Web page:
If there is one thing baseball is good at, it’s tradition. (OK, so that point could be debated with the changes over the last few years.) Tradition around here states that the beginning of the season means that it’s time for Playing Pepper! This is the fifteenth season–a decade and a half!–of the series that helps you get ready for the season by going around the league and talking with people that live and die with their teams. Bloggers, former bloggers, podcasters, we’ve got them all as we take a tour of MLB and play some pepper! If you get inspired to make some predictions during this series, this contest is open to fans of all teams so enter today!
St. Louis Cardinals
93-69, first in the NL Central, lost in Wild Card round
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Last year’s Pepper
Top pitcher by fWAR: Adam Wainwright, Miles Mikolas (2.8)
Top hitter by fWAR: Nolan Arenado (7.3)
It’s the Cardinals. We all have our thoughts on what this team is doing. Let’s see what some names we know (but don’t always hear from) think about what’s coming up for St. Louis!
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C70: Last year was a magical season. This offseason, not so much. What are your thoughts about what the Cardinals did (and didn’t do) this winter and how they look going into 2023?
Will: On one hand, I wish they would have gotten more starting pitching. On the other hand, if they weren’t going after the big Verlander fish —and they weren’t outbidding Steve Cohen for him — I’m glad they didn’t throw good money after bad by paying premium, even exorbitant prices for mid-level rotation pieces. I think the further away you get from the offseason, the more rational the strategy seems. But then again: Waino can’t get above 86 on his fastball, so we may end up regretting not even paying those premium prices at some point.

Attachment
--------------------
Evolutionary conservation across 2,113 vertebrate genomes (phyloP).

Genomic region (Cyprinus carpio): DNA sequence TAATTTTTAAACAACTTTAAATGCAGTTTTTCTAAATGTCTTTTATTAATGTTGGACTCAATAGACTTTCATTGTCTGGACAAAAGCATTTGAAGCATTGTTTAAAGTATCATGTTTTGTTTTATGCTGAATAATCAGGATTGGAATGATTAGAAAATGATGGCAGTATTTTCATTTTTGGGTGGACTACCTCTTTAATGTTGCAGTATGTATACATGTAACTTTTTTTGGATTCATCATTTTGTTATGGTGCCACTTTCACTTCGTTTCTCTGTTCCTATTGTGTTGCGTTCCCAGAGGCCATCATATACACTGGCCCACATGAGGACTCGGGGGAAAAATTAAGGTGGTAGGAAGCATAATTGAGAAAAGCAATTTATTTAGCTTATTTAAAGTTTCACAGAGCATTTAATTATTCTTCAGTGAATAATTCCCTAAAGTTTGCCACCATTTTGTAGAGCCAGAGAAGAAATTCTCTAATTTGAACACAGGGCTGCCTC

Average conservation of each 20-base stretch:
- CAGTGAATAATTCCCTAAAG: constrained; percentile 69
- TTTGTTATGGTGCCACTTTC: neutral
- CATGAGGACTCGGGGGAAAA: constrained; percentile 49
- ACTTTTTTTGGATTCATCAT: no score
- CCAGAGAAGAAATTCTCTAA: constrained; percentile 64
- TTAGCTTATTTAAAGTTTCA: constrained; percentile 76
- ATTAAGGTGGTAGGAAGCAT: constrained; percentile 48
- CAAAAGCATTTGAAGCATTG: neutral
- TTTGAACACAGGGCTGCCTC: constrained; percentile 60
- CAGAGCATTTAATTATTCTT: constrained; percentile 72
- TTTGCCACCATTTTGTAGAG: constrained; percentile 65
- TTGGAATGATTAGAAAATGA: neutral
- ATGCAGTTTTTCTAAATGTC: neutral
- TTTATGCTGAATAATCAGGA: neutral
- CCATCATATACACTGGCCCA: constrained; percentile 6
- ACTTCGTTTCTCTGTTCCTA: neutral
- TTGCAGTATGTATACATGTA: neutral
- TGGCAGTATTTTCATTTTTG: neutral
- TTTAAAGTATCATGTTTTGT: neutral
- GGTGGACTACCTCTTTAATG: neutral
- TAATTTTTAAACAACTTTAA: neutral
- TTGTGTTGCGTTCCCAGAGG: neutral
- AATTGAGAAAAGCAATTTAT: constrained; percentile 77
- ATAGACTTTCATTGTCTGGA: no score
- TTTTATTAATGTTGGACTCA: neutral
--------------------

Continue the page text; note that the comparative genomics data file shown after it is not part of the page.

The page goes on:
Ben: I wish the Cardinals had done more to address their pitching this offseason. It felt like a weak spot already and got worse with Quintana leaving. FanGraphs projects the Cards rotation as 20th in baseball, which is a pretty big disadvantage when you’re playing at the big kids’ table like the Cards are. I’m happy with the way they handled the offense, catcher was the only place to go add a marquee free agent and also a logical free agent to add, but at some point they need to do something about pitching. The pipeline just does not seem to be delivering there.
Larry: I’m glad the Cards bet on their young position players, rather than throwing $200m+ at a free-agent SS or OF. But I’m sorry they settled, as always, for a merely adequate set of rotation options. And I assume they’re sorry too, now that — for the Nth year in a row — at least one of their incumbents will be on the IL to open the season. You’d think they would have learned their lesson by now, after seeing their supposed pitching depth evaporate every spring and the innings reservoir run dry every June-July. They’ll be crossing the same old desert again in 2023, thanks to making the same old offseason mistake. Shoulda overspent on an arm.
Drew: It was a confusing offseason, to maybe put it kindly. Starting with Nolan Arenado declining the golden opportunity to opt out of his contract, a decision which might have cost him upwards of $100 million. My assumption was that he received some sort of verbal commitment from ownership outlining a plan to increase payroll with a strong push toward forming this roster into a true World Series contender. But they signed Willson Contreras and then did little else. Perhaps the Bally’s bankruptcy was/is to blame, or it could be that something big was supposed to happen and the front office was blindsided by certain price tags or dominoes falling in a different direction … I don’t know. It felt like ownership was ready to get uncomfortable, but the business model marches forward. There are real holes on the pitching side of things, both short term and long term. The rotation sorting could get ugly this year and hold back an offense that carries immense upside.
C70: Jack Flaherty seems to be healthy and ready to go. What do you think the club gets from him this season?